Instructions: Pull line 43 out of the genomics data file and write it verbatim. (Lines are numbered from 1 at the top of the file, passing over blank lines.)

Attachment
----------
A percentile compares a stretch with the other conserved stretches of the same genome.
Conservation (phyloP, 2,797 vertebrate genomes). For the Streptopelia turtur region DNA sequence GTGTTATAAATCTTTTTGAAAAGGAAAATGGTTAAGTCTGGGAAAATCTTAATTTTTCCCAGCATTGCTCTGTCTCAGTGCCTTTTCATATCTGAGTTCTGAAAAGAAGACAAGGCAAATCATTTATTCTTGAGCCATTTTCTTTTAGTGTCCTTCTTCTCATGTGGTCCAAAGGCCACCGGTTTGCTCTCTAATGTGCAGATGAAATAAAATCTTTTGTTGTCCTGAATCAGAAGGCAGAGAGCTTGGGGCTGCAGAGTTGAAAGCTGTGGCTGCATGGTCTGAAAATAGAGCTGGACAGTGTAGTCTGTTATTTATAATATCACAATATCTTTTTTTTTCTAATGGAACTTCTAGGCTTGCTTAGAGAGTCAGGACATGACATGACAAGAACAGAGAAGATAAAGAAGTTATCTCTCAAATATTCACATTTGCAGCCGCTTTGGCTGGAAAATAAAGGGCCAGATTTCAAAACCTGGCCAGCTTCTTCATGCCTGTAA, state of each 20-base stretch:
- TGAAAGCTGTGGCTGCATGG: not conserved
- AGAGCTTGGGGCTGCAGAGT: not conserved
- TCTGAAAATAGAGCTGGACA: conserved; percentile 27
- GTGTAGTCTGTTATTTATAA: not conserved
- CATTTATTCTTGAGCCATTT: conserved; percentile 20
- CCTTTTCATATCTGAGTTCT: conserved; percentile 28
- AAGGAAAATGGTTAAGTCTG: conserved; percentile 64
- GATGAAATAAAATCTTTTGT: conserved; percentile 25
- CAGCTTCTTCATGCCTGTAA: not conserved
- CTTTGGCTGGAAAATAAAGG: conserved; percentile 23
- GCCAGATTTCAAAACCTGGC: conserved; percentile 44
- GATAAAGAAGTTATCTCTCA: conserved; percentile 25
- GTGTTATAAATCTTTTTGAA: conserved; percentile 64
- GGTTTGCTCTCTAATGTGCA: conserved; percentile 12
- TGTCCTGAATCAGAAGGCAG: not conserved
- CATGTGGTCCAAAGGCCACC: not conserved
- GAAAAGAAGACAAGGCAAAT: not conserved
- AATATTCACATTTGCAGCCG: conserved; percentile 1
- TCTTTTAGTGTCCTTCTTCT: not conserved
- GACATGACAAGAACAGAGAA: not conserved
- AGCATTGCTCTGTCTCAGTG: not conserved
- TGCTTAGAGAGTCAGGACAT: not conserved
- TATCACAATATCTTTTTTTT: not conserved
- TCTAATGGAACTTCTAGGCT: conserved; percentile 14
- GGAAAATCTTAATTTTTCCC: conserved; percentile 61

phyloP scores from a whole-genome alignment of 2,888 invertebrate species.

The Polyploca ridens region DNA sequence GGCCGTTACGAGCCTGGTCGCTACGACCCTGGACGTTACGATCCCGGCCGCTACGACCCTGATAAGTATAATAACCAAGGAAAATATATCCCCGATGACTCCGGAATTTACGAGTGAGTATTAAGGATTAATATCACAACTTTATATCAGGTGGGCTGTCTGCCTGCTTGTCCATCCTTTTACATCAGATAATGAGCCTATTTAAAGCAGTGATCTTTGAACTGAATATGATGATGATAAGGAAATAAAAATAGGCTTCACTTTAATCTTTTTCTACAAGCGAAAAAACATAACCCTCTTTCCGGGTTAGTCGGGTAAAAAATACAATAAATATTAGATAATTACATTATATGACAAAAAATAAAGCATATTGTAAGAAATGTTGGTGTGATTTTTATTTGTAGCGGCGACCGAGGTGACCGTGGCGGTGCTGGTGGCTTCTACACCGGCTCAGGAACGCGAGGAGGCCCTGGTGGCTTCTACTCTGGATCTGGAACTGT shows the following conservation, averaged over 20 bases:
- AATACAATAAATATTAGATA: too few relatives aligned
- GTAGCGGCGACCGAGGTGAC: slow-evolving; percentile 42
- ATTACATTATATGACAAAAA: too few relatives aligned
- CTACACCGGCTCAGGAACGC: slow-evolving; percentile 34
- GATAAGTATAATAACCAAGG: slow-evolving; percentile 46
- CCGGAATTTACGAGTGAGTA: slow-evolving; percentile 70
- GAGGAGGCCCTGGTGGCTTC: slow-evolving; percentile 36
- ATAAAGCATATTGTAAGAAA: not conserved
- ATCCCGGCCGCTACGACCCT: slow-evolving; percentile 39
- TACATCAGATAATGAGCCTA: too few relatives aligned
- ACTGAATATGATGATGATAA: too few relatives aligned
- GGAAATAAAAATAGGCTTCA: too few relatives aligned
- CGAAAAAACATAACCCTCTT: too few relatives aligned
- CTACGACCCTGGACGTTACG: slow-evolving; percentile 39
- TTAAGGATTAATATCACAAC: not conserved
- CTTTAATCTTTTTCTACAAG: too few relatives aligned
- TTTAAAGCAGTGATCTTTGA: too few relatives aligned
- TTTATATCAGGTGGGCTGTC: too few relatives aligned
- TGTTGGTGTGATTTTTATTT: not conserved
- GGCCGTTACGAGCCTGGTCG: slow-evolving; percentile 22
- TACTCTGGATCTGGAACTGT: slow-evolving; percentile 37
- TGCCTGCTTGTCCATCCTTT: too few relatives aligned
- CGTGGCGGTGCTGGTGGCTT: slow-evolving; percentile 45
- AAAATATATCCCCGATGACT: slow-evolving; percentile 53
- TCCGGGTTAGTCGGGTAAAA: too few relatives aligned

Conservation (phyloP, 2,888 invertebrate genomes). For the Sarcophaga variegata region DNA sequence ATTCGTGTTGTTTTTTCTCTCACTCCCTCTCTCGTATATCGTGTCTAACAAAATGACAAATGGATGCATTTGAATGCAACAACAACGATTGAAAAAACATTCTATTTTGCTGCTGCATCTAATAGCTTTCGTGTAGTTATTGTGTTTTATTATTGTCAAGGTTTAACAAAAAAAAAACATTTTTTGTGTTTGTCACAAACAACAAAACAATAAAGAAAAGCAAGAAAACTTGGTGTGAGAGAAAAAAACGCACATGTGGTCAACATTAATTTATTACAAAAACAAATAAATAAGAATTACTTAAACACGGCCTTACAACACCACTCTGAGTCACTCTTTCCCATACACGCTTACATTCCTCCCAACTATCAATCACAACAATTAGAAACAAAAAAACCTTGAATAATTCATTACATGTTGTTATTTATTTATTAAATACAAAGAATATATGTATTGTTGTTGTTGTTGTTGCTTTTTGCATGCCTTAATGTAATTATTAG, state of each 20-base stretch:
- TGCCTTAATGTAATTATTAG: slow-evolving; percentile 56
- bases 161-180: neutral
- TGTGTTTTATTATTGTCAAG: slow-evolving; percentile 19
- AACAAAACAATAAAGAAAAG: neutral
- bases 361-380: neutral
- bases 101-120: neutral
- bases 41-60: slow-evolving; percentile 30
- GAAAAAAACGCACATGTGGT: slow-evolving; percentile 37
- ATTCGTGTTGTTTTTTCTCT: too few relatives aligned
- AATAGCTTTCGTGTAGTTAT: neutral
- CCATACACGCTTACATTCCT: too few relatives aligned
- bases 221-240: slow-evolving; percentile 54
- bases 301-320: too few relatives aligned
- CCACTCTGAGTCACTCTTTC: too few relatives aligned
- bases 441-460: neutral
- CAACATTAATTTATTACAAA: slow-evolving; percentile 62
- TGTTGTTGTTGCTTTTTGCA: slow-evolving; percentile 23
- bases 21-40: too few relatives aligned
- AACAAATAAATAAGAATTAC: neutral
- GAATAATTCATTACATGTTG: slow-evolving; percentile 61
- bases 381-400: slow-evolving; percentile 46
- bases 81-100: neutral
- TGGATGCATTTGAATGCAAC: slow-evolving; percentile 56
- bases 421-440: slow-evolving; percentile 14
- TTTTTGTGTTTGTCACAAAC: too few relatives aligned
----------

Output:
- CTACGACCCTGGACGTTACG: slow-evolving; percentile 39